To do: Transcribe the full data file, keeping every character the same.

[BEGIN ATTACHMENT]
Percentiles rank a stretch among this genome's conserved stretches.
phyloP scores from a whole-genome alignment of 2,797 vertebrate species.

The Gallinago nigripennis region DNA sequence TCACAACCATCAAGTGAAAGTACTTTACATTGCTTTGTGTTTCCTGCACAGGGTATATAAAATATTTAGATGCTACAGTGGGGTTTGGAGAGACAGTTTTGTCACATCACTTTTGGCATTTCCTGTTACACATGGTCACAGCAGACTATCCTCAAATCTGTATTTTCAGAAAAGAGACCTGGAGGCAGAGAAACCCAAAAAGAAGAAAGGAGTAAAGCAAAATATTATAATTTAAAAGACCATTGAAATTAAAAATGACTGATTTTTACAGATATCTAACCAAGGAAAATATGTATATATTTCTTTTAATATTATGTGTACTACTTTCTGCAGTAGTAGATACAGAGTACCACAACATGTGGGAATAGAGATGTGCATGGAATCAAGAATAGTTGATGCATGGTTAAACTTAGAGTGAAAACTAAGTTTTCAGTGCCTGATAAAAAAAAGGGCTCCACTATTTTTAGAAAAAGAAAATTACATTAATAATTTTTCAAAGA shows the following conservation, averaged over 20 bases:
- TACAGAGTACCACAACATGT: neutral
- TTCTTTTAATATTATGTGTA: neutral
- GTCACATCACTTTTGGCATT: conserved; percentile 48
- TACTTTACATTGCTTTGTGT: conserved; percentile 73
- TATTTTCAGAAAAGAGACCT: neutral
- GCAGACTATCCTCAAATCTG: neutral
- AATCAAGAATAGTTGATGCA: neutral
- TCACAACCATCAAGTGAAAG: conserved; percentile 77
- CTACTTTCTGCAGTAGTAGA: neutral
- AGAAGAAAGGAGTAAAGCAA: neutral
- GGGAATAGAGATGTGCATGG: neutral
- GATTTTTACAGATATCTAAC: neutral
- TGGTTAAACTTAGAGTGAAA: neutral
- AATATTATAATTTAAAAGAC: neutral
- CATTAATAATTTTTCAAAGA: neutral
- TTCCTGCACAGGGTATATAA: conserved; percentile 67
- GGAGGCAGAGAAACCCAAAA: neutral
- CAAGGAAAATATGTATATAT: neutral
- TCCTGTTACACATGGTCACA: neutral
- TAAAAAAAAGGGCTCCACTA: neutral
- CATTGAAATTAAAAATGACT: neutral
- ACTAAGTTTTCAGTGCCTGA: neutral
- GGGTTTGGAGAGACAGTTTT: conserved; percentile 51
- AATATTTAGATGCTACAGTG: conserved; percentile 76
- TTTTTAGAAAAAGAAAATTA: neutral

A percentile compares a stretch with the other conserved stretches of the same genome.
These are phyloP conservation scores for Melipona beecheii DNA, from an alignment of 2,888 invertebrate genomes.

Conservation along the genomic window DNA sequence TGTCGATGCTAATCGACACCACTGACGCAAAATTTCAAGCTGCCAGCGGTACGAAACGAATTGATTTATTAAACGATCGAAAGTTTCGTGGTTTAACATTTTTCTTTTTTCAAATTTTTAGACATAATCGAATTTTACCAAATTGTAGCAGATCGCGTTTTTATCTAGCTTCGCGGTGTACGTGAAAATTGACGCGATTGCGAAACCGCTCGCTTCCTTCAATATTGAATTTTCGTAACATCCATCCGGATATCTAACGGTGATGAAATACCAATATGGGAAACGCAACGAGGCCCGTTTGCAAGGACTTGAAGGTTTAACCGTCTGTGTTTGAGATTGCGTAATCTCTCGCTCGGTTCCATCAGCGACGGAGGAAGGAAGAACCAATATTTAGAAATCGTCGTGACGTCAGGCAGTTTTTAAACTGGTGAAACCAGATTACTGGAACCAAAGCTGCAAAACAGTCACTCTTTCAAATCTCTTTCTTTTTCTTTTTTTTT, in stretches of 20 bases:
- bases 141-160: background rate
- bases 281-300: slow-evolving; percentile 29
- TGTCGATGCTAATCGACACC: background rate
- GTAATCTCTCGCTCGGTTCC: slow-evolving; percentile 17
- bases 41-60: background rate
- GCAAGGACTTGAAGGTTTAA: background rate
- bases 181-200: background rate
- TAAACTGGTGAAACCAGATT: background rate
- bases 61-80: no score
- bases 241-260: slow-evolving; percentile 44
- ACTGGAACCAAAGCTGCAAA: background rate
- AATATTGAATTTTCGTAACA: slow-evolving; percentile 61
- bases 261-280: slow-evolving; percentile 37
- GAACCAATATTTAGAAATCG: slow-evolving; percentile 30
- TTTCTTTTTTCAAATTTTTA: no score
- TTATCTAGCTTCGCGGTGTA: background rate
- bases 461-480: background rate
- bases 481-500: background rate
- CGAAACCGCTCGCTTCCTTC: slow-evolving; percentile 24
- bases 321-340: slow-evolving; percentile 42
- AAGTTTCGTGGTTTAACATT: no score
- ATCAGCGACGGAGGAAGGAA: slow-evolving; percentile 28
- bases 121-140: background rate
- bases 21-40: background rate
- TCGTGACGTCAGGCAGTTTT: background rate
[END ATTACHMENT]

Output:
Percentiles rank a stretch among this genome's conserved stretches.
phyloP scores from a whole-genome alignment of 2,797 vertebrate species.

The Gallinago nigripennis region DNA sequence TCACAACCATCAAGTGAAAGTACTTTACATTGCTTTGTGTTTCCTGCACAGGGTATATAAAATATTTAGATGCTACAGTGGGGTTTGGAGAGACAGTTTTGTCACATCACTTTTGGCATTTCCTGTTACACATGGTCACAGCAGACTATCCTCAAATCTGTATTTTCAGAAAAGAGACCTGGAGGCAGAGAAACCCAAAAAGAAGAAAGGAGTAAAGCAAAATATTATAATTTAAAAGACCATTGAAATTAAAAATGACTGATTTTTACAGATATCTAACCAAGGAAAATATGTATATATTTCTTTTAATATTATGTGTACTACTTTCTGCAGTAGTAGATACAGAGTACCACAACATGTGGGAATAGAGATGTGCATGGAATCAAGAATAGTTGATGCATGGTTAAACTTAGAGTGAAAACTAAGTTTTCAGTGCCTGATAAAAAAAAGGGCTCCACTATTTTTAGAAAAAGAAAATTACATTAATAATTTTTCAAAGA shows the following conservation, averaged over 20 bases:
- TACAGAGTACCACAACATGT: neutral
- TTCTTTTAATATTATGTGTA: neutral
- GTCACATCACTTTTGGCATT: conserved; percentile 48
- TACTTTACATTGCTTTGTGT: conserved; percentile 73
- TATTTTCAGAAAAGAGACCT: neutral
- GCAGACTATCCTCAAATCTG: neutral
- AATCAAGAATAGTTGATGCA: neutral
- TCACAACCATCAAGTGAAAG: conserved; percentile 77
- CTACTTTCTGCAGTAGTAGA: neutral
- AGAAGAAAGGAGTAAAGCAA: neutral
- GGGAATAGAGATGTGCATGG: neutral
- GATTTTTACAGATATCTAAC: neutral
- TGGTTAAACTTAGAGTGAAA: neutral
- AATATTATAATTTAAAAGAC: neutral
- CATTAATAATTTTTCAAAGA: neutral
- TTCCTGCACAGGGTATATAA: conserved; percentile 67
- GGAGGCAGAGAAACCCAAAA: neutral
- CAAGGAAAATATGTATATAT: neutral
- TCCTGTTACACATGGTCACA: neutral
- TAAAAAAAAGGGCTCCACTA: neutral
- CATTGAAATTAAAAATGACT: neutral
- ACTAAGTTTTCAGTGCCTGA: neutral
- GGGTTTGGAGAGACAGTTTT: conserved; percentile 51
- AATATTTAGATGCTACAGTG: conserved; percentile 76
- TTTTTAGAAAAAGAAAATTA: neutral

A percentile compares a stretch with the other conserved stretches of the same genome.
These are phyloP conservation scores for Melipona beecheii DNA, from an alignment of 2,888 invertebrate genomes.

Conservation along the genomic window DNA sequence TGTCGATGCTAATCGACACCACTGACGCAAAATTTCAAGCTGCCAGCGGTACGAAACGAATTGATTTATTAAACGATCGAAAGTTTCGTGGTTTAACATTTTTCTTTTTTCAAATTTTTAGACATAATCGAATTTTACCAAATTGTAGCAGATCGCGTTTTTATCTAGCTTCGCGGTGTACGTGAAAATTGACGCGATTGCGAAACCGCTCGCTTCCTTCAATATTGAATTTTCGTAACATCCATCCGGATATCTAACGGTGATGAAATACCAATATGGGAAACGCAACGAGGCCCGTTTGCAAGGACTTGAAGGTTTAACCGTCTGTGTTTGAGATTGCGTAATCTCTCGCTCGGTTCCATCAGCGACGGAGGAAGGAAGAACCAATATTTAGAAATCGTCGTGACGTCAGGCAGTTTTTAAACTGGTGAAACCAGATTACTGGAACCAAAGCTGCAAAACAGTCACTCTTTCAAATCTCTTTCTTTTTCTTTTTTTTT, in stretches of 20 bases:
- bases 141-160: background rate
- bases 281-300: slow-evolving; percentile 29
- TGTCGATGCTAATCGACACC: background rate
- GTAATCTCTCGCTCGGTTCC: slow-evolving; percentile 17
- bases 41-60: background rate
- GCAAGGACTTGAAGGTTTAA: background rate
- bases 181-200: background rate
- TAAACTGGTGAAACCAGATT: background rate
- bases 61-80: no score
- bases 241-260: slow-evolving; percentile 44
- ACTGGAACCAAAGCTGCAAA: background rate
- AATATTGAATTTTCGTAACA: slow-evolving; percentile 61
- bases 261-280: slow-evolving; percentile 37
- GAACCAATATTTAGAAATCG: slow-evolving; percentile 30
- TTTCTTTTTTCAAATTTTTA: no score
- TTATCTAGCTTCGCGGTGTA: background rate
- bases 461-480: background rate
- bases 481-500: background rate
- CGAAACCGCTCGCTTCCTTC: slow-evolving; percentile 24
- bases 321-340: slow-evolving; percentile 42
- AAGTTTCGTGGTTTAACATT: no score
- ATCAGCGACGGAGGAAGGAA: slow-evolving; percentile 28
- bases 121-140: background rate
- bases 21-40: background rate
- TCGTGACGTCAGGCAGTTTT: background rate